It's time for some more Gold Nuggets where we talk with some of our most loved makers, founders and do-ers. Digging into their stories to reveal tips, precious wisdom, and even some music to get your under-the-desk feet dancing.
We sat down with our long time friend Hilary Grant to pick her brain about running her knitwear business and what she's learned about running her business in Orkney.
Tell us about yourself and your business
I run a knitwear company under my own name Hilary Grant, on a remote island off the North Coast of Scotland called Orkney. I started my business 2011, designing scarves and knitting everything myself on a hand-operated knitting machine. We're now a 2 person business, with my partner Rob joining me on design and running the online shop and all our knitwear is now produced with a knitwear manufacturer in Scotland. We sell our knitwear online and to department stores and design-led lifestyle stores in over 5 countries.
What’s the one thing you wish you knew in your first year?
Have goals and celebrate smashing them. Learn from mistakes.
When you're a small company, you sometimes don't have the time or even notice when you're achieving things - you're always moving on to the next task. It's good to celebrate when good things happen, it gives you the motivation to move on and allows you to take stock of your achievements.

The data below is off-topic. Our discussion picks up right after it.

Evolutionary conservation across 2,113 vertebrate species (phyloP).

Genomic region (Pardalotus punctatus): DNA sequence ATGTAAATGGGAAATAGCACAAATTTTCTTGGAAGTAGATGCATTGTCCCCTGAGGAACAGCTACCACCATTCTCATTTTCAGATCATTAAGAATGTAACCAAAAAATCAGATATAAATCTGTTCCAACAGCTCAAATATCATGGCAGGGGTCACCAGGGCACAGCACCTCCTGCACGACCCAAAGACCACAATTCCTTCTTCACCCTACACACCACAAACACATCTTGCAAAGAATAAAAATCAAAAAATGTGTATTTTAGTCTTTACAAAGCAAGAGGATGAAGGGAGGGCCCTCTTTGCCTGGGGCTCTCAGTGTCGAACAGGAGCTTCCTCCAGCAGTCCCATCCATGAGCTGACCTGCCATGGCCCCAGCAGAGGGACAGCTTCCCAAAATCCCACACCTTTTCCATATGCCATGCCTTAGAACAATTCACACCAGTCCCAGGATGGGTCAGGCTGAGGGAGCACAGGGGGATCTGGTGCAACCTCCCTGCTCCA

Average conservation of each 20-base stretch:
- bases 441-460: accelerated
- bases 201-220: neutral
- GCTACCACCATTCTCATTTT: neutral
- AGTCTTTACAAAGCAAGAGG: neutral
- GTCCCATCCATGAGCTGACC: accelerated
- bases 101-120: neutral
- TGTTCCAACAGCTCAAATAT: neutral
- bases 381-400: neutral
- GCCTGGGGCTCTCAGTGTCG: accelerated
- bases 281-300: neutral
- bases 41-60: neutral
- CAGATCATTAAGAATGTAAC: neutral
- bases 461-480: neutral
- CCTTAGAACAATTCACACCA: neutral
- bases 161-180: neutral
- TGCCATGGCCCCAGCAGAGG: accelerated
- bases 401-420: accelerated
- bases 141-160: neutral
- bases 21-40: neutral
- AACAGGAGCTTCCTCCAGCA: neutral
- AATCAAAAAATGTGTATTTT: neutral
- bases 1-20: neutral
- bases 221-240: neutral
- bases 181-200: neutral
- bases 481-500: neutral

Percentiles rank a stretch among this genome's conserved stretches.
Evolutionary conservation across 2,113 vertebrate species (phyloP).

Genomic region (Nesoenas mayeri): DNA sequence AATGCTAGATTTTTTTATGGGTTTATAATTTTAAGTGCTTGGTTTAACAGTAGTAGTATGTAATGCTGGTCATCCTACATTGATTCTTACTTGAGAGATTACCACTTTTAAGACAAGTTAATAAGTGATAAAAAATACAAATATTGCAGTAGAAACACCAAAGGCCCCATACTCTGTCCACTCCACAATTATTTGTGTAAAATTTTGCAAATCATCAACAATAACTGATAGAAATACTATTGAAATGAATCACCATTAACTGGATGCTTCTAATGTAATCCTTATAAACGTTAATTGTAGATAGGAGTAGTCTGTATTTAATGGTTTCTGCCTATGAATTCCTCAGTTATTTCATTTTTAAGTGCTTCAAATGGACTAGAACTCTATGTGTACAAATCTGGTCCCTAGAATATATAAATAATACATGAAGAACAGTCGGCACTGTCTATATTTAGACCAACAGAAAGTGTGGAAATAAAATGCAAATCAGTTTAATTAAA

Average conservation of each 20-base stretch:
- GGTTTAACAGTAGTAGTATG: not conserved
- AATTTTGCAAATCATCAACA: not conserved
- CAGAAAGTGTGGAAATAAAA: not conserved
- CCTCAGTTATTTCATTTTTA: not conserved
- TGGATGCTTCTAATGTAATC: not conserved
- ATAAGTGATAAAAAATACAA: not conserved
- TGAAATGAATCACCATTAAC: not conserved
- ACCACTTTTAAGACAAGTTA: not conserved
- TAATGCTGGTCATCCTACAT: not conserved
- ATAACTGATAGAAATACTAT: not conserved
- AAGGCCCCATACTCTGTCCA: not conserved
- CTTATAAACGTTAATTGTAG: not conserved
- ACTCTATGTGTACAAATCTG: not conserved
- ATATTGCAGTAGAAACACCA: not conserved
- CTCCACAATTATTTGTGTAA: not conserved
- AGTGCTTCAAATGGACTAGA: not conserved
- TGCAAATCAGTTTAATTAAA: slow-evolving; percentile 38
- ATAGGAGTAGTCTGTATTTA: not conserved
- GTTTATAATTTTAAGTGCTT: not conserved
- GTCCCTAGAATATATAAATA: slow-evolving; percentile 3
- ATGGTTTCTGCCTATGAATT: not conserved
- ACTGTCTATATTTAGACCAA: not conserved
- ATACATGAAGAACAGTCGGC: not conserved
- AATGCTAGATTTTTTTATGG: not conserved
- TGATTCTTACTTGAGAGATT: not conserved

Top 3 tips for growing a brand in a remote location
Social media is basically a lifeline for our business when we live in such a remote place. But having really brilliant content is what makes people stick around. It can genuinely be an isolating experience, running a business in a remote place but Instagram allows you to build a little world around yourself with people who support what you do and meet other businesses and creatives who inspire you and you can support in return.
Physical face-to-face events are so important for us as it gives us a chance to meet the lovely people to support us online. It also gives you the opportunity to make chance encounters with all sorts of people outside our social media circle. We do a lot of pop up shopping events in winter and I think it really means a lot to people to be able to touch our knitwear and feel it before making a purchase. Our knitwear feel so soft and tactile - one thing you can't show people through the internet!
Instagram has been a brilliant driver for us, but we don't want to rely on it too much. Kaye has been quite evangelical about newsletters for quite some time and we're ready to jump in with that now.
What was the best bit of advice you were given and who gave you it?
Make a plan and stick to it. We worked with brilliant woman called Kirsty Scott to help us build a growth strategy. It was the best thing we've ever done for our business.
What’s your ambition for your business?
We like being small as it offers us flexibility. For us the driver for the business really comes from the creative side - so we think about other products we'd like to make, techniques we'd like to develop and figure out how to reign it in to be commercial and accessible to people. We'd love to start working with more interior designers on bespoke projects and large-scale pieces.
What song motivates you in the studio and why?
It's hard to choose just one song. If I need to concentrate I'll listen to Disasterpiece. On Friday afternoon, when I'm trying to wrap up everything for the weekend I'l make a point of listening to Yo La Tengo's cover of "Friday I'm in Love". It's good for a Friday dance around the studio and getting into the weekend spirit!